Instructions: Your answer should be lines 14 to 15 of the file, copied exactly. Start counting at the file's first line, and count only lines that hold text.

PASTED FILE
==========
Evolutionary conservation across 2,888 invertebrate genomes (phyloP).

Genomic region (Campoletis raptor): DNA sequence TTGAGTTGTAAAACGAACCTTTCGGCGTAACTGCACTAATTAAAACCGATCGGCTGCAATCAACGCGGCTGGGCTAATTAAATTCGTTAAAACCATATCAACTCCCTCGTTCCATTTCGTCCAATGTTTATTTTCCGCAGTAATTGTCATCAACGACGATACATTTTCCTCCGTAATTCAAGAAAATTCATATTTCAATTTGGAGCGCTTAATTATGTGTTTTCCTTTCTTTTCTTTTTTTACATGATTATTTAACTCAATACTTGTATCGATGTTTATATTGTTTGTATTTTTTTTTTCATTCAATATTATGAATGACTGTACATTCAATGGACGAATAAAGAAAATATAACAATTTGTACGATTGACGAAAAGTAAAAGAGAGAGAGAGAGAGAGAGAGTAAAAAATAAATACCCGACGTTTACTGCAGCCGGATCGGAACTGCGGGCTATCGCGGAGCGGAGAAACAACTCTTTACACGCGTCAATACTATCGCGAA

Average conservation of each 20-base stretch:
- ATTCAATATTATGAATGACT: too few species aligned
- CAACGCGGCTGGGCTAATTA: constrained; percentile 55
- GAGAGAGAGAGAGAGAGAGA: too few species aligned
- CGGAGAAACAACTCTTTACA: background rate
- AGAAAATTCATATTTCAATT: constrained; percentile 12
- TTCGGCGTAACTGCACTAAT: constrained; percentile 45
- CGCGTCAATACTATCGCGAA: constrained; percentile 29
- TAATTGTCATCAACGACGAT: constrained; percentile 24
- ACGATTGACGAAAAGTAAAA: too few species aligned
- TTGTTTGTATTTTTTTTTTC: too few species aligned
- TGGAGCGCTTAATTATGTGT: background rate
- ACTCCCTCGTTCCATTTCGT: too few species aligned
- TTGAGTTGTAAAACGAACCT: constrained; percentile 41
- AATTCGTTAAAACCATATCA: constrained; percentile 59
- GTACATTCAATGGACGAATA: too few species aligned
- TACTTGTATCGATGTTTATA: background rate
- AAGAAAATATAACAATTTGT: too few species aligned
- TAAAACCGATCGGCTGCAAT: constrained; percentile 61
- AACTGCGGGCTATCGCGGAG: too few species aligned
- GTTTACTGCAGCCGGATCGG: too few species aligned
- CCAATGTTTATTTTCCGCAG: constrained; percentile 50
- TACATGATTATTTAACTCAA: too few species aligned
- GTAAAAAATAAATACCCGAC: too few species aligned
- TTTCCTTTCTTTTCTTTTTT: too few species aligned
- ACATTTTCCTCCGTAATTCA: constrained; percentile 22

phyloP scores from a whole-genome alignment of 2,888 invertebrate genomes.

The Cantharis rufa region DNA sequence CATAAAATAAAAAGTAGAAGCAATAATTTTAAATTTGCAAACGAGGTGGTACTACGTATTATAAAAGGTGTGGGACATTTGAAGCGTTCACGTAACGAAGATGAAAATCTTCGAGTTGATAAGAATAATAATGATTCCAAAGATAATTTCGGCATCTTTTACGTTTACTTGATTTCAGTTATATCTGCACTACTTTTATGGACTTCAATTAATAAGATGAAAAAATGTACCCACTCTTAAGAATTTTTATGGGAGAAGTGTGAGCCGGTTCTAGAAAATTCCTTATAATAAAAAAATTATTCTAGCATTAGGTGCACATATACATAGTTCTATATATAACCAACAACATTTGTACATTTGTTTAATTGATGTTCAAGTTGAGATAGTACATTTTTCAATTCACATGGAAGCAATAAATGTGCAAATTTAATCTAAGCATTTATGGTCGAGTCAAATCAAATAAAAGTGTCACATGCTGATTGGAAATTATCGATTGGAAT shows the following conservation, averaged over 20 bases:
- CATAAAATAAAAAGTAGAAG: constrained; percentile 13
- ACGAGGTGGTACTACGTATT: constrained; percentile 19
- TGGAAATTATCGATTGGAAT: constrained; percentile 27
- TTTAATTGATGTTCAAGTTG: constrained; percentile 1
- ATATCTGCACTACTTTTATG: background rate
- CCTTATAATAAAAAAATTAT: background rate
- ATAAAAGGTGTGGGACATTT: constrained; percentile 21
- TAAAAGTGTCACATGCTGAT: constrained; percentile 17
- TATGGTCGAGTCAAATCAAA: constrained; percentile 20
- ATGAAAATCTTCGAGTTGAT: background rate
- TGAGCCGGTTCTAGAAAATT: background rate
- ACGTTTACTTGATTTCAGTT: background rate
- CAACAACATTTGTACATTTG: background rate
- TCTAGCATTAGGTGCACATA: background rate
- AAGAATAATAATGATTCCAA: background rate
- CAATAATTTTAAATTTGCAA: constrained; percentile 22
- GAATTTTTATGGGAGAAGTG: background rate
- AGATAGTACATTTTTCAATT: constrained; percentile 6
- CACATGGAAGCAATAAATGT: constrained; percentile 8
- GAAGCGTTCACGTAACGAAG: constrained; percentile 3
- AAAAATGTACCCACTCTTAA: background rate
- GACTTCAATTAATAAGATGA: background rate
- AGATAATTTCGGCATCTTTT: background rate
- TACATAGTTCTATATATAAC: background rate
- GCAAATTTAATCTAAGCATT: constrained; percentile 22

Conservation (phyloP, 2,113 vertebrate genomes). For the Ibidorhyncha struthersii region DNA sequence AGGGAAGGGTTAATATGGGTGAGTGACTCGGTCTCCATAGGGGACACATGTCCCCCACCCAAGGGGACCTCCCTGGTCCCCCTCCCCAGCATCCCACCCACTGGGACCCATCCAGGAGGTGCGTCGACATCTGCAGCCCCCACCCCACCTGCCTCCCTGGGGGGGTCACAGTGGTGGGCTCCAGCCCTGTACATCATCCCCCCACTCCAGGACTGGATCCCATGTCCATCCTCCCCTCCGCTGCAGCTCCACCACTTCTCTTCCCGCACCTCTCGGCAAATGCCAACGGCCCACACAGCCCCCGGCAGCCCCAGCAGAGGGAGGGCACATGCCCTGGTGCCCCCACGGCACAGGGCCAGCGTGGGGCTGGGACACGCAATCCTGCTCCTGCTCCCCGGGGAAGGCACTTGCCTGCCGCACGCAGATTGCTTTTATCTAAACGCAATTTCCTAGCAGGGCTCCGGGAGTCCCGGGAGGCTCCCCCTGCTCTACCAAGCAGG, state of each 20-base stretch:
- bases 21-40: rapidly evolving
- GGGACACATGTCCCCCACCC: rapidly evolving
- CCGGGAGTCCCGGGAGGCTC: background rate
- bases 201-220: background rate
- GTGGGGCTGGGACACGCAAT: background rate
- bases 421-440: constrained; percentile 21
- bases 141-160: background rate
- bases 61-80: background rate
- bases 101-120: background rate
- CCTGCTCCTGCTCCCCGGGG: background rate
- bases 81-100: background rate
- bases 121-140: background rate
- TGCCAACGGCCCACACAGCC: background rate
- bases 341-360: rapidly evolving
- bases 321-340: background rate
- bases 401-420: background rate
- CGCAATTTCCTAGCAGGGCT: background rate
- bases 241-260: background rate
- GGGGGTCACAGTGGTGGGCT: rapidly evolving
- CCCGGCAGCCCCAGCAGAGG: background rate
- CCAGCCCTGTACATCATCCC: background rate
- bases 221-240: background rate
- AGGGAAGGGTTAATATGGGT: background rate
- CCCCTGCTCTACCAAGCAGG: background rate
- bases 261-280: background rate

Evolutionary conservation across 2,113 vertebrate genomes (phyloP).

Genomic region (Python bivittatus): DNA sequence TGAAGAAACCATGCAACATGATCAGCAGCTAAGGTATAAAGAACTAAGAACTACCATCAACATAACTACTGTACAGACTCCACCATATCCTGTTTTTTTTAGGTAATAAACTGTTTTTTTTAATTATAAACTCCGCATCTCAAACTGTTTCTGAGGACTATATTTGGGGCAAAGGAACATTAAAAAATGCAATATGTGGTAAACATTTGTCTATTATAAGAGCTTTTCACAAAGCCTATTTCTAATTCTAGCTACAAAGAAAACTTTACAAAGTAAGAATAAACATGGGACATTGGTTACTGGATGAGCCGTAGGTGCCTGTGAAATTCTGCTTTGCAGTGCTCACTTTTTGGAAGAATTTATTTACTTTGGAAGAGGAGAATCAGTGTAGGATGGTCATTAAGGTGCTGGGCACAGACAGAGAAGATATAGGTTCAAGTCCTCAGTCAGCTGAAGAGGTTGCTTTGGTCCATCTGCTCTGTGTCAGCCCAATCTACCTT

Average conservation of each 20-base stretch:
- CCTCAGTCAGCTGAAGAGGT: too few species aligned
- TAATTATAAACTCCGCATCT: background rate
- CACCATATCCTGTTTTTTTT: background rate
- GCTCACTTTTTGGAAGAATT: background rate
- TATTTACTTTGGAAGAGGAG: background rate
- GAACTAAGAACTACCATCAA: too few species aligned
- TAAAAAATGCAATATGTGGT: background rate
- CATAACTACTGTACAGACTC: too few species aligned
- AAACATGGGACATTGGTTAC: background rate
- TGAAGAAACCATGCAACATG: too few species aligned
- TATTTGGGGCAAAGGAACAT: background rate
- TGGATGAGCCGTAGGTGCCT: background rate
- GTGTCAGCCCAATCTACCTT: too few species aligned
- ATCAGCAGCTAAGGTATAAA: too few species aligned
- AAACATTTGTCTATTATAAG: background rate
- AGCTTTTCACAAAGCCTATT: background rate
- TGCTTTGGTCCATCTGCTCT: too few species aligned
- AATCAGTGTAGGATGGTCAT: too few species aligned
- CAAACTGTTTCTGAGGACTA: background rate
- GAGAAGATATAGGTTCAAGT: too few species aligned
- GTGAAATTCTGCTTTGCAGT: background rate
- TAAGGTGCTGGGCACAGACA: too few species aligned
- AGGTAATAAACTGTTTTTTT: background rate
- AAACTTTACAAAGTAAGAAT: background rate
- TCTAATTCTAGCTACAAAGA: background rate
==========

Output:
- TGGAGCGCTTAATTATGTGT: background rate
- ACTCCCTCGTTCCATTTCGT: too few species aligned